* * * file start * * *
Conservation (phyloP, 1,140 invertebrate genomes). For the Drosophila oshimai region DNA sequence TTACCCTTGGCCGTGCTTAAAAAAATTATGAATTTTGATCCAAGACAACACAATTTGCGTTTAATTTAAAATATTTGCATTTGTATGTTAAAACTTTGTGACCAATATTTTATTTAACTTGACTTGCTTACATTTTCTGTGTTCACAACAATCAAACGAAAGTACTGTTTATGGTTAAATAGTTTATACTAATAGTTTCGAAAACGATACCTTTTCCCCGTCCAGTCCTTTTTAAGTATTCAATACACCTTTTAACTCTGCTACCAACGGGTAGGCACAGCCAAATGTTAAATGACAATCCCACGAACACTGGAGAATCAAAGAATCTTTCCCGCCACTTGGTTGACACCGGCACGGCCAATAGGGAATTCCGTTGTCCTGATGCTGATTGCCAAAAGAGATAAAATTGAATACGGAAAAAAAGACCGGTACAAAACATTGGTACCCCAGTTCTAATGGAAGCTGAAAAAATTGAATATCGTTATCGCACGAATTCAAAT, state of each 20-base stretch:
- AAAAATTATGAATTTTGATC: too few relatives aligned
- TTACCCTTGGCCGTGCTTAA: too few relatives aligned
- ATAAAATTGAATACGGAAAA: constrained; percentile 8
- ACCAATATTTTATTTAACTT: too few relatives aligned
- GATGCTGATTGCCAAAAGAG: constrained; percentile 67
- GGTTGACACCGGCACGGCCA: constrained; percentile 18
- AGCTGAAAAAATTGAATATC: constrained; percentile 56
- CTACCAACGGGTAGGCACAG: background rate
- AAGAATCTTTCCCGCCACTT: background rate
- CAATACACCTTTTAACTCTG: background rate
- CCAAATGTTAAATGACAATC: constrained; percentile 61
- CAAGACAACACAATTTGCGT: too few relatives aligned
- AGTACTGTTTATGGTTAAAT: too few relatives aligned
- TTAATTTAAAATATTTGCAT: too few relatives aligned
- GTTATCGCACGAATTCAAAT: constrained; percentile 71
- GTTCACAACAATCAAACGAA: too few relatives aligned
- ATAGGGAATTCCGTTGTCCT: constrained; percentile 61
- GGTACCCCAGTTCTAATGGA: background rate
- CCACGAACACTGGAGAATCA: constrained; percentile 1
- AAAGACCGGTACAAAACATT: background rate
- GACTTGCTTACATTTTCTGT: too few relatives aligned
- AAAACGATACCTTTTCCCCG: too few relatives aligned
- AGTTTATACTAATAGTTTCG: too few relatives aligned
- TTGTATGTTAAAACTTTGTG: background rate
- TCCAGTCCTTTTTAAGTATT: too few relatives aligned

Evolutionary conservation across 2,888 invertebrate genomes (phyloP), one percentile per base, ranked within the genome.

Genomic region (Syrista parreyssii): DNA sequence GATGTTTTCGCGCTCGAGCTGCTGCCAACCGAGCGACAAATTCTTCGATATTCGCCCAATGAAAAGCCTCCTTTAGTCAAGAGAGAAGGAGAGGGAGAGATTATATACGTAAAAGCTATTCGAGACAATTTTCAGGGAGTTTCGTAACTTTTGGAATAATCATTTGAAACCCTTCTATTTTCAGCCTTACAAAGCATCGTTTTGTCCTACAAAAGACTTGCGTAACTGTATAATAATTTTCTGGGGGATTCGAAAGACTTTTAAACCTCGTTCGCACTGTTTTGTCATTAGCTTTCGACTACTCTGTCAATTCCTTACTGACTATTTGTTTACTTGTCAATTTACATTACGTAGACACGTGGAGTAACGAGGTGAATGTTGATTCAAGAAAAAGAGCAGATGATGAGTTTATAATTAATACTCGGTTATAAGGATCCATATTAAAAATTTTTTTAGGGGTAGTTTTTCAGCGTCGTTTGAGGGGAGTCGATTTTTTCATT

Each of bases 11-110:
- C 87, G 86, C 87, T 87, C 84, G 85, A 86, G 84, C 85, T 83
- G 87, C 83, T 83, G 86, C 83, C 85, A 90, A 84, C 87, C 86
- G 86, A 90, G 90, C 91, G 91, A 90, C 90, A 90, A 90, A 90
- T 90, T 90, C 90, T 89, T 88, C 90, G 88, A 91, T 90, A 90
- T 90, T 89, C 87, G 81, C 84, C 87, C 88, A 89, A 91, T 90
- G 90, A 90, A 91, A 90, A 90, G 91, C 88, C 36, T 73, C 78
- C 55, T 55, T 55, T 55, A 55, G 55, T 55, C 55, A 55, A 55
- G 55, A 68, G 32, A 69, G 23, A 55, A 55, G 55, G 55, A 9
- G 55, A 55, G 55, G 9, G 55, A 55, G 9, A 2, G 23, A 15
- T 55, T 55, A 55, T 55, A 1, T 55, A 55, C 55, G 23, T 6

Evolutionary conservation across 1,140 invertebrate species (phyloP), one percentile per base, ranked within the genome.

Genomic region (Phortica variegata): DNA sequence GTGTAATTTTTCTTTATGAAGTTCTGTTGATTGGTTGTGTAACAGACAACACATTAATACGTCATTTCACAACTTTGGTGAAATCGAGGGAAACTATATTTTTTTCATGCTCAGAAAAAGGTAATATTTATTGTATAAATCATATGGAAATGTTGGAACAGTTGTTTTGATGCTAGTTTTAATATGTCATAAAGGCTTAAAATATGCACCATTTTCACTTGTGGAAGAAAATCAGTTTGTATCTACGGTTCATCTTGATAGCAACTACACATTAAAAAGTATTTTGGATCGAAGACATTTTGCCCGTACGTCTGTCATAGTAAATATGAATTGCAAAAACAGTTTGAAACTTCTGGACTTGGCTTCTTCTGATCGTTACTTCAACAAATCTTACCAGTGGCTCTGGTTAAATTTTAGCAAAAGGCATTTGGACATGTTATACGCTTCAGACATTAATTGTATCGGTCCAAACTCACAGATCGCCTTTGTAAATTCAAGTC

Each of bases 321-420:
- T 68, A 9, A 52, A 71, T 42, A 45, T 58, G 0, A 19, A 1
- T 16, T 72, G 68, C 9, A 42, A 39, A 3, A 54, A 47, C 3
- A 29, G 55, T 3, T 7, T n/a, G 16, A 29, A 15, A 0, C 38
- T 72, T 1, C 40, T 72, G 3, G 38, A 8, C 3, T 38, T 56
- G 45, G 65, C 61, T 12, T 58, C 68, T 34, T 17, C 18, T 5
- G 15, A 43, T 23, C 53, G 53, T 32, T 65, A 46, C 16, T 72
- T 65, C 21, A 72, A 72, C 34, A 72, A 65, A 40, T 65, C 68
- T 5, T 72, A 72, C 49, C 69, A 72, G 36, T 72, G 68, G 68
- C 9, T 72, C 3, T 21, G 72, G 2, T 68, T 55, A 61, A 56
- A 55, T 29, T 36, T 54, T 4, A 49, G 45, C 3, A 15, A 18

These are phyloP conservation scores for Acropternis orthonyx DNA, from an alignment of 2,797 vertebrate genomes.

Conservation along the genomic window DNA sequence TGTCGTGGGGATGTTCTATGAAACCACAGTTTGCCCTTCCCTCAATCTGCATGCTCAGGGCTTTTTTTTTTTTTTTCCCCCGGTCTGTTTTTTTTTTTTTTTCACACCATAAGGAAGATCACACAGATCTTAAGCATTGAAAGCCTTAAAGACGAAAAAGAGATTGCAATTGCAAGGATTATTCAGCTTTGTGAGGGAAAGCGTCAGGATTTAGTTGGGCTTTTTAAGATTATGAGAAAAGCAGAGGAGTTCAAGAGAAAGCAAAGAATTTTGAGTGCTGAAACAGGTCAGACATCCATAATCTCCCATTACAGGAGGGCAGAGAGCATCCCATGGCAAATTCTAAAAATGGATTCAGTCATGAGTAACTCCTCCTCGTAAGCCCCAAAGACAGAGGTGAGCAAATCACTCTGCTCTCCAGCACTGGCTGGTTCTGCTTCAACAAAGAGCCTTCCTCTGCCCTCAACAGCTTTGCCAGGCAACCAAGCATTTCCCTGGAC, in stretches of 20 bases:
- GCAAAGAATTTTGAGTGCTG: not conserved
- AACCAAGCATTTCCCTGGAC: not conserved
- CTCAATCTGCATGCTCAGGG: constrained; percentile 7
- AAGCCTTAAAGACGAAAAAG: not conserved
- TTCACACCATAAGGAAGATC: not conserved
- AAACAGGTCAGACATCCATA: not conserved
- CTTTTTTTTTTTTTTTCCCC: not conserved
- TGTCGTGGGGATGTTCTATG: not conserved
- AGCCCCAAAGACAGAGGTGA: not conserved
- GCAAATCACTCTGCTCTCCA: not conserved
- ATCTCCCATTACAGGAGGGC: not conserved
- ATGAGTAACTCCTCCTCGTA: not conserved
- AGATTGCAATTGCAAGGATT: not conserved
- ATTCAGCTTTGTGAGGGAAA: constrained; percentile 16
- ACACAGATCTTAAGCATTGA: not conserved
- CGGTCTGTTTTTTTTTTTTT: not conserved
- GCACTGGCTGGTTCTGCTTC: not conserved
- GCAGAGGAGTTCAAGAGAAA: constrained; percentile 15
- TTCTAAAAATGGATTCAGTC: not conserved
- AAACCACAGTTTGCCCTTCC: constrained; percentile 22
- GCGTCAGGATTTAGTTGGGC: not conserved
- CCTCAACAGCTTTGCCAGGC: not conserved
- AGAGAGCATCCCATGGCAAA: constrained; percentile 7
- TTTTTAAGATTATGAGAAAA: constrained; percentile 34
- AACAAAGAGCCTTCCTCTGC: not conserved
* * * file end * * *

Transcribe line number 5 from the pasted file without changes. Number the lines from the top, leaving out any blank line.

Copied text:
- ACCAATATTTTATTTAACTT: too few relatives aligned